Cannabis cultivation is legal in Ottawa County by law. The Michigan Medical Marijuana Act (MMMA) of 2008 first legalized the use and cultivation of medical cannabis. This was expanded by the Medical Marihuana Facilities Licensing Act (MMFLA) of 2016. The Michigan Regulation and Taxation of Marihuana Act (MRTMA) of 2018 legalized adult-use cannabis for persons aged 21 and older, and the establishment of cannabis grower facilities licensed by the Cannabis Regulatory Agency (CRA).
The MRTMA allows municipalities to opt out of having adult-use cannabis establishments within their areas. The law, however, forbids municipalities from disallowing medical cannabis establishments, including growing facilities, operating under the MMFLA.
As of January 28, 2022, only Crockery Township in Ottawa County opted in, allowing two licensed adult-use cannabis grower facilities, whether Class A, B, or C, but opting out of the cannabis microbusiness. All other 16 townships and six cities of Ottawa County opted out of adult-use cannabis businesses, including cannabis cultivation businesses.
The Class A cannabis growing license authorizes the holder to grow a maximum of 100 marijuana plants. The Class B cannabis growing license authorizes the holder to grow a maximum of 500 marijuana plants. The Class C cannabis growing license authorizes the holder to grow a maximum of 2,000 marijuana plants. All three growing licenses include the authority to propagate, harvest, cure, and separate marijuana plants by parts.
The cannabis microbusiness license authorizes the holder to grow a maximum of 150 marijuana plants. In addition, it authorizes the holder to process marijuana products, package these, and sell these by retail to consumers aged 21 or older.
The fees for each type of grower license are as follows:
|Application Fee||Initial Licensure Fee||Annual Renewal Fee|
|Class A Grower||$3,000||$1,200||$1,200|
|Class B Grower||$3,000||$6,000||$6,000|
|Class C Grower||$3,000||$24,000||$24,000|
The MRTMA forbids cannabis growing facilities in exclusively residential zones. It requires that all licensed cannabis growing facilities be 1,000 feet or more away from an existing public or private school up to Grade 12 unless a municipality ordinance shortens the specified distance. All licensed cannabis growers must keep cannabis cultivation away from public view. The cultivation must be done in an enclosed area that is locked to prevent unauthorized access.
The exception to growing cannabis in residential areas is specified in Section 333.27955 of the MRTMA where adults aged 21 and older are allowed to grow up to 12 cannabis plants per residence, regardless of the number of adult residents. This can only be used for personal medical or recreational purposes. As with all growing activities, this must be hidden from public view and under lock and key.
Cannabis manufacturing is legal in Ottawa County by virtue of the MMMA of 2008, MMFLA of 2016, and MRTMA of 2018. However, since the MRTMA allows municipalities to opt out of recreational cannabis manufacturing, as of January 28, 2022, only Crockery Township in Ottawa County is allowing a licensed adult-use cannabis processor facility and not more than one. According to the MRTMA, though, municipalities cannot forbid the operations of medical marijuana manufacturing facilities established under the MMFLA.
To legally manufacture cannabis, a company must acquire a marijuana processor license from the CRA. Following are the fees required:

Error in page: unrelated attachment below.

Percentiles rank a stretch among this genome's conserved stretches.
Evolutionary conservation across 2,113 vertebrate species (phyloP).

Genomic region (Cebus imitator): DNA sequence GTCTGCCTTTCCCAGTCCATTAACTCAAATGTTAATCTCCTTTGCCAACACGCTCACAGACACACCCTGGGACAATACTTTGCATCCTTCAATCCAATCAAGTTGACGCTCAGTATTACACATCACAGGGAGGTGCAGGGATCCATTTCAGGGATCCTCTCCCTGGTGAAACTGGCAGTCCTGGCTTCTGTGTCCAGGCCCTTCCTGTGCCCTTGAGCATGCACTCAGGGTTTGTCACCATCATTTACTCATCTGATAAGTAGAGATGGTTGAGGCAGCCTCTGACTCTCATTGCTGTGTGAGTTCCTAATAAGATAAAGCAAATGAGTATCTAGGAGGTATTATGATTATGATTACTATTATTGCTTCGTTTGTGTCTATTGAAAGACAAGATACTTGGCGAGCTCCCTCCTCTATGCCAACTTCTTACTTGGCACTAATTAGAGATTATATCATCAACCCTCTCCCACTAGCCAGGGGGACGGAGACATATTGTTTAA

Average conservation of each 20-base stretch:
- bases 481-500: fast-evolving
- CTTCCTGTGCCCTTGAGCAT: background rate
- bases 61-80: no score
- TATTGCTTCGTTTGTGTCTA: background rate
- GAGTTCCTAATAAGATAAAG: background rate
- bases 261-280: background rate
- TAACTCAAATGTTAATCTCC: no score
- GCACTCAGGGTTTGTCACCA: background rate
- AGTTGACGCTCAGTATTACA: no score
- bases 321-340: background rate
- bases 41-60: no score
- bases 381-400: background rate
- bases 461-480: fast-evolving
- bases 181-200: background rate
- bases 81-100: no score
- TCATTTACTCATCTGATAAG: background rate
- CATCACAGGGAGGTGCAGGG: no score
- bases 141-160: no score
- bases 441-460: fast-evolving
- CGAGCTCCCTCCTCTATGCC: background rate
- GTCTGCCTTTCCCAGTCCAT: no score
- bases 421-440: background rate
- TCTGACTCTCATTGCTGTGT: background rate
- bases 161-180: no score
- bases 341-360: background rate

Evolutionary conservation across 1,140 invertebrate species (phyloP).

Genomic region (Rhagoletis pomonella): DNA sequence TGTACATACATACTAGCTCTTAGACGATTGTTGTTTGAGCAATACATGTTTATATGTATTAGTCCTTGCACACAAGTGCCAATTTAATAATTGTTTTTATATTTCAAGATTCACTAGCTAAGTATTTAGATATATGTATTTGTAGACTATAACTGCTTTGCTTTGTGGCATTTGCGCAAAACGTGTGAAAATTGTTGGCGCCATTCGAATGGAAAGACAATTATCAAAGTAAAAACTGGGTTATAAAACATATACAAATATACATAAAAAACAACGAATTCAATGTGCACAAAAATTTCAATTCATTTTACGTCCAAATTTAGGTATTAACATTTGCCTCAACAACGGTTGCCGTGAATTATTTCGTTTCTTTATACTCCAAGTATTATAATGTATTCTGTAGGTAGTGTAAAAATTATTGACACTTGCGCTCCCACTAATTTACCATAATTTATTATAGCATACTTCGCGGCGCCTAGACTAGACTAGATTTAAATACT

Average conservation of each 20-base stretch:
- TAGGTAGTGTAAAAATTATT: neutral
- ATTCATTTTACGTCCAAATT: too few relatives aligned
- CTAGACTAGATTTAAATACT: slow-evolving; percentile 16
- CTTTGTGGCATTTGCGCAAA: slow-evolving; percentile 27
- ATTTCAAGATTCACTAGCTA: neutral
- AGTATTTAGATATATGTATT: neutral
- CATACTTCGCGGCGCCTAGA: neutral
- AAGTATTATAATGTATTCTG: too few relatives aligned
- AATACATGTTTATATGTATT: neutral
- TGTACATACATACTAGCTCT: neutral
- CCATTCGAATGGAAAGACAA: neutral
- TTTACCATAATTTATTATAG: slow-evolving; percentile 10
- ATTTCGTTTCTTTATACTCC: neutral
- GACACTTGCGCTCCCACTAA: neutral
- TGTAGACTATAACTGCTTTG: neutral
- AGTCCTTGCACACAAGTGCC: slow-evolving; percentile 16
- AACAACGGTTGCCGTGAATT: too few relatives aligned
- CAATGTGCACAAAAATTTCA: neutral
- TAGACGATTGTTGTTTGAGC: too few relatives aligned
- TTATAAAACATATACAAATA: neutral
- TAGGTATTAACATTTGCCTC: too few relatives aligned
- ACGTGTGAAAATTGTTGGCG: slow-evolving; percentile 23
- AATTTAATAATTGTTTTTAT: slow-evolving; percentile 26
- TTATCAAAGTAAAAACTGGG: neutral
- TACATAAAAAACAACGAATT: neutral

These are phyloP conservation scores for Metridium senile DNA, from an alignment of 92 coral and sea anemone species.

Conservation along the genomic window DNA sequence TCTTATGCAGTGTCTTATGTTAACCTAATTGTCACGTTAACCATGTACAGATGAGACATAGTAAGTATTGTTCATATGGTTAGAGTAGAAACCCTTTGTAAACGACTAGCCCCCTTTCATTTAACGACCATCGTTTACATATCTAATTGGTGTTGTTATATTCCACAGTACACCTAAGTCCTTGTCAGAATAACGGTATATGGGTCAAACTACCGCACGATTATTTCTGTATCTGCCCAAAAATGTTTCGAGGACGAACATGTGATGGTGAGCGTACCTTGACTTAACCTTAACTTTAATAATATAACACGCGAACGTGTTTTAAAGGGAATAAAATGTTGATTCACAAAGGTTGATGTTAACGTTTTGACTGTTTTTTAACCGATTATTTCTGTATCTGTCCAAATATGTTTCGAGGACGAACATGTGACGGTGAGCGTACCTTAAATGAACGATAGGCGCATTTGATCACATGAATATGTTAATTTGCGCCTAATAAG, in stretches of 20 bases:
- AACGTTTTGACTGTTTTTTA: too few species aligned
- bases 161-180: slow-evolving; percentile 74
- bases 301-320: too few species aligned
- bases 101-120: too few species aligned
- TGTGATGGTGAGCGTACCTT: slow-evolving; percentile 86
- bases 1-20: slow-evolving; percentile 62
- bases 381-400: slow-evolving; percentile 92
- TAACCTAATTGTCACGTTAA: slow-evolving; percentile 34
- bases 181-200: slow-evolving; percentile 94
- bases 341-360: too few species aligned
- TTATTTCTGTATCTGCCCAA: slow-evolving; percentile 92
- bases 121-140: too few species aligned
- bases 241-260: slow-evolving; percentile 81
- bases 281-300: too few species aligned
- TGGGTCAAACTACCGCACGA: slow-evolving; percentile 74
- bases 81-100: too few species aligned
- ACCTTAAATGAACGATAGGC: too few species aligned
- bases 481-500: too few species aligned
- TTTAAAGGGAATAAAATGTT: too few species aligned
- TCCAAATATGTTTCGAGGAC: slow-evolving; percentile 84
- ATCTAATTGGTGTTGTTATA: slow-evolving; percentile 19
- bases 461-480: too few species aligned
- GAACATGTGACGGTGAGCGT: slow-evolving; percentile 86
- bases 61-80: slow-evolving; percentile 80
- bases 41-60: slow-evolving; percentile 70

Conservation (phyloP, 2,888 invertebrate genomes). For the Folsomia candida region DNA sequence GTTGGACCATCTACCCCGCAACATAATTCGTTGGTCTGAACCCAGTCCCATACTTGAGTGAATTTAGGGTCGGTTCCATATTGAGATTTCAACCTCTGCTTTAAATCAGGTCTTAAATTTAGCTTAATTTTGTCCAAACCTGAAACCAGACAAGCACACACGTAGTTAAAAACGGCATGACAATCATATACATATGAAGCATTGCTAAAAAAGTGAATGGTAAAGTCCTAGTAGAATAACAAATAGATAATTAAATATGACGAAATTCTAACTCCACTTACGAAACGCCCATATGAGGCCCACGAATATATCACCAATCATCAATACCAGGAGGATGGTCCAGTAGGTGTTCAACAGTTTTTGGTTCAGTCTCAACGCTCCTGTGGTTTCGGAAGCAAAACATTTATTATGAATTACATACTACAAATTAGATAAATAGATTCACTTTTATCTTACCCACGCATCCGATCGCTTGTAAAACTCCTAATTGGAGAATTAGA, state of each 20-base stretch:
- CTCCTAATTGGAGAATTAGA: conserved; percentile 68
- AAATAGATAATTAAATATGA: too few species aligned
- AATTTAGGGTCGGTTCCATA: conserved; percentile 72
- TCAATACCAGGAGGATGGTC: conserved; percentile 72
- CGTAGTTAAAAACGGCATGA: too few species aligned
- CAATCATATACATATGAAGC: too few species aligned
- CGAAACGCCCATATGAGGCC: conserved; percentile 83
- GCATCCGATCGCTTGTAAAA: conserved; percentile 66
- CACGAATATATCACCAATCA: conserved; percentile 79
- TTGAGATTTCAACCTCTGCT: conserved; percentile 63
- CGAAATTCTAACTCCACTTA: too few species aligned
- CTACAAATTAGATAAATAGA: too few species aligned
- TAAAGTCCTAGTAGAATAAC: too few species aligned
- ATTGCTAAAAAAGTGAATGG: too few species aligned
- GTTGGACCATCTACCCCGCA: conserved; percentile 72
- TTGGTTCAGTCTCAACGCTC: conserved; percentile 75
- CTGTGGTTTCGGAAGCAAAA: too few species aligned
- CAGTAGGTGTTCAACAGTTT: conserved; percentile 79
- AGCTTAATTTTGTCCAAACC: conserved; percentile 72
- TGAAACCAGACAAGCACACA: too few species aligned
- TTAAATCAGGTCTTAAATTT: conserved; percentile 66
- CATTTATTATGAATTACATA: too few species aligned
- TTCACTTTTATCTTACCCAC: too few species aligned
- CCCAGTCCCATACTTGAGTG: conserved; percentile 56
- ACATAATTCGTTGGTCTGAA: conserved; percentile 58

Application Fee: $3,000
Initial Licensure Fee: $24,000
Annual Renewal Fee: $24,000
Cannabis manufacturing operations are prohibited in residential-only zones under the MRTMA. Unless a local ordinance shortens the required distance, it mandates that all licensed marijuana manufacturing facilities be at least 1,000 feet away from an existing private or public school up to Grade 12. All licensed cannabis manufacturers are required to conceal their operations from the public. A locked, enclosed space must be used for manufacturing in order to prevent illegal access.
Cannabis retail is legal in Ottawa County as mandated by the MMMA of 2008, MMFLA of 2016, and MRTMA of 2018. However, the MRTMA permits municipalities to opt out of recreational cannabis retail. As of January 28, 2022, only Crockery Township in Ottawa County is allowing licensed adult-use cannabis retail facilities, at a maximum of two. The MRTMA forbids municipalities from disallowing the operations of medical marijuana dispensaries established under the MMFLA, though.
To legally sell cannabis by retail, a company must acquire a marijuana microbusiness or marijuana retailer license from the CRA. The following fees are required for a marijuana retailer license:
Application Fee: $3,000
Initial Licensure Fee: $15,000
Annual Renewal Fee: $15,000
Cannabis provisioning centers under the MMFLA are allowed by the MRTMA to have dual licensing as a cannabis retailer or cannabis microbusiness operating in the same registered location.
Licensed cannabis retailers are allowed by the MRTMA to sell cannabis and all types of cannabis-infused products such as tinctures, edibles, beverages, and topicals, among others, only to adults aged 21 and older and to medical marijuana cardholders. The MRTMA requires licensed retailers to confirm the consumer’s age through a government-issued identification card that contains the buyer’s photograph and date of birth.
Adults aged 21 and older and medical marijuana cardholders can purchase only up to 2.5 ounces of recreational marijuana or 15 grams of marijuana concentrate at a time. This is also the limit imposed by the MRTMA on possessing and carrying marijuana.
All cannabis to be sold must be packaged in an opaque container that is resealable and child-resistant. Edible cannabis products must not in any way resemble regular candies and must not be made to look attractive to children.
Cannabis retail establishments are not allowed by the MRTMA in zones that are for residential use only. Unless a municipality regulation reduces the specified distance, it mandates that all licensed cannabis retail facilities be a minimum of 1,000 feet from an existent public or private school up to Grade 12. Every licensed cannabis retailer is required to shield cannabis transactions from the general public's sight. To avoid unauthorized access and theft, sales must be conducted in a secure, contained space.